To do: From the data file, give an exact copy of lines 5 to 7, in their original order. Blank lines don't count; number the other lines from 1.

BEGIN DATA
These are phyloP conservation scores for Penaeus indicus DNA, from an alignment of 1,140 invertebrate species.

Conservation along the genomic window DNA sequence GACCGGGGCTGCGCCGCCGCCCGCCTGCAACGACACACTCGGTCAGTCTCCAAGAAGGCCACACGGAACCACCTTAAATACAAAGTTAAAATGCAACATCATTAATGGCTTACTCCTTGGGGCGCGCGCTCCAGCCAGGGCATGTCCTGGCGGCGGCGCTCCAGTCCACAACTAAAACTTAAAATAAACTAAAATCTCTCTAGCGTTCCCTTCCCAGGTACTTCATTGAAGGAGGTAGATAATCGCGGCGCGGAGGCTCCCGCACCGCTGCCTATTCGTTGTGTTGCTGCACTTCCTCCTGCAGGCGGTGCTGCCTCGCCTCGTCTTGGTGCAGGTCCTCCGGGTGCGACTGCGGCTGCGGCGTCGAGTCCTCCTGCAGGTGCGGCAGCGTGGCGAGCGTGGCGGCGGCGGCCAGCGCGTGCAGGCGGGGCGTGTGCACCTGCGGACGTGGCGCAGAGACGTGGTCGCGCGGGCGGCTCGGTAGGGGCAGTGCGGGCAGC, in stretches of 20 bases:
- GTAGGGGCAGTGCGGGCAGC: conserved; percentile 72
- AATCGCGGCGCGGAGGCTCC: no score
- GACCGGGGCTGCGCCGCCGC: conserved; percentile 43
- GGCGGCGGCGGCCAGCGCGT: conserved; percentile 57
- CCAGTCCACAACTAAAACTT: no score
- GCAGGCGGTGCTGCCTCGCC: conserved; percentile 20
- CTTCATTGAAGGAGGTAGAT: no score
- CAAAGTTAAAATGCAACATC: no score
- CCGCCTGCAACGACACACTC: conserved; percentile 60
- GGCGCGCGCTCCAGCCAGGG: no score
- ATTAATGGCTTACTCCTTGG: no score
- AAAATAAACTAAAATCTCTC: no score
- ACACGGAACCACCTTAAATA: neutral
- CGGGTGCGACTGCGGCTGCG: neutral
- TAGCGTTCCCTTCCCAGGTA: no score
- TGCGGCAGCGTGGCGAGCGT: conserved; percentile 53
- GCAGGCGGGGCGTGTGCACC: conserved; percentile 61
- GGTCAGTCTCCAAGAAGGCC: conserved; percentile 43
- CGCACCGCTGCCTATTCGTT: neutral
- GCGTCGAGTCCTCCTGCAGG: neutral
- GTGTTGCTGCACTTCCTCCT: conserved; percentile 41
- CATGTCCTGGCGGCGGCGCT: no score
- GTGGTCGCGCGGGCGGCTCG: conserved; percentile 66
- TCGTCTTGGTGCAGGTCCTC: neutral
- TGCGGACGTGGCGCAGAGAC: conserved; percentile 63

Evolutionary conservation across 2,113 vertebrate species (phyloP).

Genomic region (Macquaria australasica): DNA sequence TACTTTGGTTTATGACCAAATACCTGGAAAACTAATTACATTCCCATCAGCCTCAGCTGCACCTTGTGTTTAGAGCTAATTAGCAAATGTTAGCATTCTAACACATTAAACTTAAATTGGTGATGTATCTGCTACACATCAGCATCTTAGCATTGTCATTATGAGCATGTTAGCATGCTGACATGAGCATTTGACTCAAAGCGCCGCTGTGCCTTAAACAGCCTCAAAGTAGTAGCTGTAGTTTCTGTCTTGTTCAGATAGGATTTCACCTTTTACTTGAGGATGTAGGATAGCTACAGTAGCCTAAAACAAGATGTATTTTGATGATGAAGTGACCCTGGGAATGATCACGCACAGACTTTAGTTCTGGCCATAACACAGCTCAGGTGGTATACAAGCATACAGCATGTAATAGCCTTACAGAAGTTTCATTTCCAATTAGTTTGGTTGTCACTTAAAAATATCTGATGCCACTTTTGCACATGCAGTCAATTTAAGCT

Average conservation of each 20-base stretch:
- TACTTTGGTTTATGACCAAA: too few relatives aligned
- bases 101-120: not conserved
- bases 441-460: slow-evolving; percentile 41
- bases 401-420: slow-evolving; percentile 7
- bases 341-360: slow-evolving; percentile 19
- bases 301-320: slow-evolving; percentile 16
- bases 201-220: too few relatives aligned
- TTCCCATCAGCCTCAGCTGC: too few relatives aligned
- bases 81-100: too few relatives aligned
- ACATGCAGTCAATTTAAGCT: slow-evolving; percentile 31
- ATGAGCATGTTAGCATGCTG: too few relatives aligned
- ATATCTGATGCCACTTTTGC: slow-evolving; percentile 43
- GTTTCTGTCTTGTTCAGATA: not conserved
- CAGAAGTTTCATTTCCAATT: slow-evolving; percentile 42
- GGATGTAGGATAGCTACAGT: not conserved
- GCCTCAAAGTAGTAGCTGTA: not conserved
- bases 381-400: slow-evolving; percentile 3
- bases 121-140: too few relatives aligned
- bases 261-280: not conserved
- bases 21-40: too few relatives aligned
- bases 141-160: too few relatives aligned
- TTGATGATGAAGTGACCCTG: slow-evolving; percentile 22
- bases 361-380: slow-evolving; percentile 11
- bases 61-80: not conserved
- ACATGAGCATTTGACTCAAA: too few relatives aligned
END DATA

- GACCGGGGCTGCGCCGCCGC: conserved; percentile 43
- GGCGGCGGCGGCCAGCGCGT: conserved; percentile 57
- CCAGTCCACAACTAAAACTT: no score